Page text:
Overall, the situation with the implementation of SCL seems to match the progress of the majority of Bologna process goals. This progress is happening, but it is extremely slow, uneven across EHEA and the issue of misimplementation presents a significant danger. This is especially worrisome since SCL cannot be advanced in separation from other Bologna tools which exhibit the same deficiencies. Learning outcomes methodology is an example of a shift towards the learner’s competences as the basis of constructing the learning process. This shift, which has often been taken for granted, is in reality far from being the standard and therefore needs to be further developed and implemented more consistently. Indeed, the unevenness of implementation of SCL is problematic to such a degree that it makes questionable whether EHEA level policies even influence national levels to any significant extent.
When it comes to the ideal of students as creators of their own learning process, this is another ideal that is unfortunately still far from fulfilled. Firstly, students are still to a large extent excluded from deciding about the course content, learning and teaching methods, and assessment methods. What makes the situation even more paradoxical is that students are more represented at higher organisational levels (institutional, national) than at the level at which they can decide about these elements of the learning process. Secondly, recognition of informal and non-formal learning, which, if taken as complementary factors to formal education, could result in a much higher flexibilization and individualisation of the learning process, is still far from being a reality for all students in Europe.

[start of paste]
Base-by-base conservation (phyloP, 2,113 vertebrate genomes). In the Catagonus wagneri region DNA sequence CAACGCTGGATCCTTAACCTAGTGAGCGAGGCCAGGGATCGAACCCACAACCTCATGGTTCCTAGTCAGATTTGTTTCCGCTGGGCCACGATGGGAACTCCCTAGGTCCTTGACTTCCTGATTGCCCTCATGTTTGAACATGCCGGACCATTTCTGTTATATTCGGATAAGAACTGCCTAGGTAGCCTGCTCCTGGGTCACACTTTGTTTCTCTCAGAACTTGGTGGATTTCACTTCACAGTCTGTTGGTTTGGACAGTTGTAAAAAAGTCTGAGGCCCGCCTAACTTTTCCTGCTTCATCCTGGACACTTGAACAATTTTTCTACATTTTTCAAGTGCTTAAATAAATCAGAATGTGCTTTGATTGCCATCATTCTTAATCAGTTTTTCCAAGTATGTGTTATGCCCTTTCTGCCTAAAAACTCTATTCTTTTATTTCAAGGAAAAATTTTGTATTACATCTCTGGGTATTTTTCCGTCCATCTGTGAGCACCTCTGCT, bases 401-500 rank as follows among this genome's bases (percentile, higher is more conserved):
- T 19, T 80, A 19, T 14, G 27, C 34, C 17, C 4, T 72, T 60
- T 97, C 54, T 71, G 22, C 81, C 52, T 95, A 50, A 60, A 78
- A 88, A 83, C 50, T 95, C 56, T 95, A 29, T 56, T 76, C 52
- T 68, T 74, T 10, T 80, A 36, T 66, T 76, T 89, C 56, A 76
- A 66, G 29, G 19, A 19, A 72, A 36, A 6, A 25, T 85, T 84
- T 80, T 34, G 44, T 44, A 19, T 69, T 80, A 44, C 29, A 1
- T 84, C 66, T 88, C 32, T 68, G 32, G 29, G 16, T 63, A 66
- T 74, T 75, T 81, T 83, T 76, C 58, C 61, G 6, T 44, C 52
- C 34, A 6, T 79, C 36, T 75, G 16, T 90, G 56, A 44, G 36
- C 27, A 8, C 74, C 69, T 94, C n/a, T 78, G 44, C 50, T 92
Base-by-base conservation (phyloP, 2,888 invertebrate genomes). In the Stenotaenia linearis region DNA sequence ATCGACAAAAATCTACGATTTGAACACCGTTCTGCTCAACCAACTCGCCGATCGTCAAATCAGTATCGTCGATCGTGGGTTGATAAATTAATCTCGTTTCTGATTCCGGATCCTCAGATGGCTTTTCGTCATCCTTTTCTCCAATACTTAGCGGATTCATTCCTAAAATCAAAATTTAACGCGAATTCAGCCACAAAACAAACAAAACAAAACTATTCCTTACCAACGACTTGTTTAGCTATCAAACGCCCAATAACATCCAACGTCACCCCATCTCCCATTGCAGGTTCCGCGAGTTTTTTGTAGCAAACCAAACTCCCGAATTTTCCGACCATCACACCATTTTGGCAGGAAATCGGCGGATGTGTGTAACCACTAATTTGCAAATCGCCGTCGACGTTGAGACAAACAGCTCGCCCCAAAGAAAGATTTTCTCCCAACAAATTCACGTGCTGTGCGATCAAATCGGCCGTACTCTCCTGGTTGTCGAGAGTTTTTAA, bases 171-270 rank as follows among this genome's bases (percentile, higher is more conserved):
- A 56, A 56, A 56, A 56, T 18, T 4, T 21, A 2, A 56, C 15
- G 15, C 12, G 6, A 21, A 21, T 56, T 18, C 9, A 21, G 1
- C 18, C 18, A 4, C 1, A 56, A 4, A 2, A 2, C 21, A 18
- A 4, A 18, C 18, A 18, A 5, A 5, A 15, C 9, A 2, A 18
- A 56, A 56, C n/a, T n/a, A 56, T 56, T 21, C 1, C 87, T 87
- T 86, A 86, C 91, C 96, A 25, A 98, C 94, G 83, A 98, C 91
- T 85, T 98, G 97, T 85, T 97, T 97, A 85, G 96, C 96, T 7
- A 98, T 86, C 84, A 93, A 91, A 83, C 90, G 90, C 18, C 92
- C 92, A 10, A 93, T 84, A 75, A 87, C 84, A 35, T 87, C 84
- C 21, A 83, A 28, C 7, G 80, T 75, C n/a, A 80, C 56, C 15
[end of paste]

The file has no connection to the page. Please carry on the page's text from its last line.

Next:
Finally, the role of student-centred learning as an element of quality of higher education needs to be further developed and explicated. As a relatively recent addition to the ESGs, it seems SCL still hasn’t achieved full recognition and equal importance. Despite the fact that the ESGs adopt a more narrow definition of SCL than the one ESU is advocating, there is still a high chance that this problem is due to difficulties with operationalizing the concept and then applying it during quality assessment, which, of course, tends to focus on more easily verifiable factors. One important challenge for the near future will be finding ways in which student-centred learning can be reliably operationalised and made more easily measurable or at least verifiable without losing sensitivity for institutional contexts and diversity of students.